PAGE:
The MarineLives project uses a variety of digital and social media to communicate with its volunteers, and to reach a wider and developing public.
Today’s Shipping News article examines our approach to communication and reviews our use of three specific vehicles – Facebook, Twitter, and the Shipping News blog – and explains our thinking behind their use.
Our early strategy
We advertised for volunteer transcribers and team facilitators in a number of online media, ranging from the IHR website to genealogy fora. We also encouraged our early volunteer recruits to recommend the project on to friends and colleagues.
The role of our website was to provide a first port of call for potential volunteers seeking quick information about the project, but our focus was on eliciting email expressions of interest in volunteering.
The conversion rate from an emailed expression of interest to a signed up volunteer was remarkably high at about three to one, and the drop out rate after starting was relatively low. This we attribute to our explict statement to all volunteers as to our expectations from them in terms of time, and our commitment to train and support volunteers who were grouped into virtual teams of three to five volunteers, with each team supported by a volunteer team facilitator.
This single article was the prompt for more than one third of the eventual thirty volunteers who worked on the MarineLives project between September and December 2012.
Our evolving social media strategy
We opened Facebook and Twitter accounts just a couple of weeks after launching our website, in July 2012. Whereas we had some prior experience of Facebook, Twitter was a completely blank page.
In the early days of the project, we attempted to use Facebook and Twitter to drive viewers to our website, with the hope this would lead to volunteering. We had limited content to share, and the strategy was not a big success. This was reflected in relatively low views per posting on Facebook.
Our Twitter followership grew more rapidly, with a decent level of response measured in interactions and mentions. We encouraged our volunteers to open their own Twitter accounts and to retweet and comment on our own postings.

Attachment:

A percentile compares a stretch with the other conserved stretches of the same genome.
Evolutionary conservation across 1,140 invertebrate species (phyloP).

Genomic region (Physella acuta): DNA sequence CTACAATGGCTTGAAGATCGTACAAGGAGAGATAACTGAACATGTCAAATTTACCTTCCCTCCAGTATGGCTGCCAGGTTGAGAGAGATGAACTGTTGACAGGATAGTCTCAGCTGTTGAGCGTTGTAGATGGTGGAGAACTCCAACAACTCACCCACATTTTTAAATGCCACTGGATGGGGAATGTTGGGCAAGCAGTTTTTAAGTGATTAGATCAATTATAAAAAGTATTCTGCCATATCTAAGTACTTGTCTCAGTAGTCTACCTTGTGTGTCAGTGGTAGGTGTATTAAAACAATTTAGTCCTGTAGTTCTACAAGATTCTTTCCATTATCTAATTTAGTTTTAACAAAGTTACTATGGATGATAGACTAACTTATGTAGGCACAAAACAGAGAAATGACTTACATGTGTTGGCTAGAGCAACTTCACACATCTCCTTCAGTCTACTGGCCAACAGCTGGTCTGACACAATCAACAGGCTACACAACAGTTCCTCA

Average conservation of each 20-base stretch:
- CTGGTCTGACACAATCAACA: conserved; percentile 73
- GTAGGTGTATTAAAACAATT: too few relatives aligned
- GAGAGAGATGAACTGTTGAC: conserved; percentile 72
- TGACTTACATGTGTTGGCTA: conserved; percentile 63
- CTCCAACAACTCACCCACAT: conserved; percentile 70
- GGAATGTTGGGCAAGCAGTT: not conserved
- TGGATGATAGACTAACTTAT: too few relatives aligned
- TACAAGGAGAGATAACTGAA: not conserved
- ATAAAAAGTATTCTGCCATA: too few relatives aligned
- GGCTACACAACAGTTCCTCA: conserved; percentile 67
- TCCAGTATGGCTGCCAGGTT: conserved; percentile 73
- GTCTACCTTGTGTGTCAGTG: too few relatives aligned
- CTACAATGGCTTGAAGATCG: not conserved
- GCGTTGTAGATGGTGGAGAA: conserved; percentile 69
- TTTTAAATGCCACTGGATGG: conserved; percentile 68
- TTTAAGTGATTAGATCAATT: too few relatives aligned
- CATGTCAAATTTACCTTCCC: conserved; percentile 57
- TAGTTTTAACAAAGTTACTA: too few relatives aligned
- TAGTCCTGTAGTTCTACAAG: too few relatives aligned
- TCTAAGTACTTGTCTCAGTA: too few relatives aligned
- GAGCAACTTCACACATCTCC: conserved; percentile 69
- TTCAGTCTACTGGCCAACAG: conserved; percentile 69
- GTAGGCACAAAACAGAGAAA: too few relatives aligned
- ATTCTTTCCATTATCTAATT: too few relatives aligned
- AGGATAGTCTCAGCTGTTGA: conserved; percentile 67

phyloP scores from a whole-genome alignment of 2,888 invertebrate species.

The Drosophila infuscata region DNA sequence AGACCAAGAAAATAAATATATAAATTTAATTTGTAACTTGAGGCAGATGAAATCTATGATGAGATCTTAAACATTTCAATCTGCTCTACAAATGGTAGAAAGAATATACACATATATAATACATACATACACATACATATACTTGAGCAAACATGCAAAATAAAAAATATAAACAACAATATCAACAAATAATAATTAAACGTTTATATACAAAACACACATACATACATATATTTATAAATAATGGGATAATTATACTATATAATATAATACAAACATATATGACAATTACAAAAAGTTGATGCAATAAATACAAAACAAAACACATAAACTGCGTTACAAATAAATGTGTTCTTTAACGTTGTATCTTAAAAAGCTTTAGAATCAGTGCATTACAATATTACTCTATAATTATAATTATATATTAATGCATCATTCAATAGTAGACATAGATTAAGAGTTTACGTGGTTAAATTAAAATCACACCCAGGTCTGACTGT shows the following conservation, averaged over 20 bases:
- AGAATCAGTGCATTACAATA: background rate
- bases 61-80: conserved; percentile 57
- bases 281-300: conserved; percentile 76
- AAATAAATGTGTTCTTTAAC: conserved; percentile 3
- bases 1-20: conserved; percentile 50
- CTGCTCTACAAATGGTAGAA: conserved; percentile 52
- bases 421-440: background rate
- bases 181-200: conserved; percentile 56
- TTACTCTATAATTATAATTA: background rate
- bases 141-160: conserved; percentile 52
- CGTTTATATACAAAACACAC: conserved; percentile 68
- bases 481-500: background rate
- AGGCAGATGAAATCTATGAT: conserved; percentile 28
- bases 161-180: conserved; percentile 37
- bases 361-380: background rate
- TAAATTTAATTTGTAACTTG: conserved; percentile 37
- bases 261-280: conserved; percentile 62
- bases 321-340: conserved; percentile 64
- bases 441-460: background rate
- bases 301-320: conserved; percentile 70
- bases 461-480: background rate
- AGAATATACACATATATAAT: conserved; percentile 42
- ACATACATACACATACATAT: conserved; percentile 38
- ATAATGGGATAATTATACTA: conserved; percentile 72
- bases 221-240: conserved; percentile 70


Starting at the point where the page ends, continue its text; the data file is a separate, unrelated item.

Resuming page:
Analysis of the followership shows a large number of academics from the fields of history and English literature, at all stages in their careers, together with a significant number of PhD candidates. The third well represented field of followers is drawn from digital humanists, digitally oriented librarians, and web oriented computer scientists. In total, they are drawn mainly from the United Kingdom and North America, but include Italians, Germans, Russians and Japanese.
Our breakthrough in terms of communication with our academic and wider audience came when we established the Shipping News blog in September 2012. This blog has become our vehicle to communicate synthesised content from the English Admiralty Court archives. After an early flurry of articles, we have settled down to a publishing rate of two or three new articles each month.
As our blog has grown in importance, it has replaced our website as our primary vehicle to publish synthesised material. And as our corpus of full text transcriptions has grown to over 1.5 million words, the citations supporting our blog articles increasingly point through hyper links to a range of wikis containing the full text transcriptions, such as Annotate HCA 13/72 (the Admiralty Court deposition book for the years 1657-58).
Tempting as it has sometimes been to get content “out there”, our most read articles have been those into which we have put most work, in terms of text, images, and interactive maps. Good examples of highly viewed articles are: Fishing for whales, part one (January 22, 2013), The Admiralty Court and the Spanish West Indies (October 7th, 2013), and Language and Identity (November 8th, 2013).